Our study sought to analyze and describe the types of equity and opportunity gaps that are preventing Asian/Americans from leading EPPs in formal leadership roles. The researchers interviewed Asian/American EPP leaders (n = 12) who currently hold or have previously held leadership roles, aiming to understand their experiences in Education, a field that historically has been White-dominated, and still is.

In this article, we cite the latest data available from the National Center for Education Statistics (NCES), which illustrates that the student population in higher education continues to become more diverse. Figure 2 shows the percentage of university/college students by race, indicating that there is a narrowing of the gap between White and non-White students, where White students will soon be the numerical minority in higher education (Jaschik, 2022).

Figure 2

Percentage Distribution of University/College Students by Race, 1976­–2021

Note. This graph was produced by author, Nicholas Hartlep, in 2024, summarizing higher education student racial data. From the National Center for Education Statistics, retrieved here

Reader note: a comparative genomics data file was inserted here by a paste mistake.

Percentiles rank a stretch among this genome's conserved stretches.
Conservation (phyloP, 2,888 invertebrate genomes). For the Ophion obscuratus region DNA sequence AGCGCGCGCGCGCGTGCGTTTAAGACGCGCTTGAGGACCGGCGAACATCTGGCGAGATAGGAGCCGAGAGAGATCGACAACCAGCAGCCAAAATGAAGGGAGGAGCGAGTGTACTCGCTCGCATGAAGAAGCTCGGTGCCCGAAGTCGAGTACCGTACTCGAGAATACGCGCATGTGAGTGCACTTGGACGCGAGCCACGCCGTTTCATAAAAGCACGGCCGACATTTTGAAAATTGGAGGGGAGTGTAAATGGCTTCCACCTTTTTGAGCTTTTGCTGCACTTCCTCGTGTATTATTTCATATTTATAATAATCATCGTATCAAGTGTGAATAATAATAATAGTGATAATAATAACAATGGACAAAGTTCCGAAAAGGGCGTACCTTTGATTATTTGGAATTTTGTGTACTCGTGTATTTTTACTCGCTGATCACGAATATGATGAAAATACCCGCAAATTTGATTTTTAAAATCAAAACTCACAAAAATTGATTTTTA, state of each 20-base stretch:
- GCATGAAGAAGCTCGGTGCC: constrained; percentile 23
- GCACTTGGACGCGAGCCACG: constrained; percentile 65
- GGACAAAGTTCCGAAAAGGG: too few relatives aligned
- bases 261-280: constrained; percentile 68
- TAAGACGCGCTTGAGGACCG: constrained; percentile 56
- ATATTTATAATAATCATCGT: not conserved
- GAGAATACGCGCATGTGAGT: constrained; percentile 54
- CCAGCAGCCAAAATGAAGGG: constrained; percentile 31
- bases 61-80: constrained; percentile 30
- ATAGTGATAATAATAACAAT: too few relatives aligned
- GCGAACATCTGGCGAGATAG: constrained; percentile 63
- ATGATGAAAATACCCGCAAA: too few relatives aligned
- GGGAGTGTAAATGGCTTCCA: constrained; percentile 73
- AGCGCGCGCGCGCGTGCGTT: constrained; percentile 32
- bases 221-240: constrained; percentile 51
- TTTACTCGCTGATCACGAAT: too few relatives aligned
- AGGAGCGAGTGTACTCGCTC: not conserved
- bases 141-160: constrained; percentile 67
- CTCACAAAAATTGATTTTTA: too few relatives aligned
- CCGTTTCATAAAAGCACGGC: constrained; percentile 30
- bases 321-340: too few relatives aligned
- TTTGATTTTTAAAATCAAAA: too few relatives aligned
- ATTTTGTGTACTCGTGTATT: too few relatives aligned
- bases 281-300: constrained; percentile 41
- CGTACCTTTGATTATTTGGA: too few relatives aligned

As the higher education classroom becomes more diverse, so too should its faculty and administrators, such as deans, assistant/associate deans, and department chairs. Disappointingly, research demonstrates that the democratic imperative will not be achieved at the current rates of change for college faculty. The only place where higher education faculty diversification is happening faster than the rate of demographic change in the population is at Liberal Arts Colleges, where these institutions “are diversifying faster than the rate of change in the population, and thus are better positioned than most to reach demographic parity. Yet even these teaching-focused institutions are not on track to achieve parity in the next generation” (Matias, Lewis, & Hope, 2022, p. 1). Diversity within the higher education administrative ranks is needed to ensure that leaders reflect those whom they serve. What do we know about the leadership of EPPs?

Tags: , , ,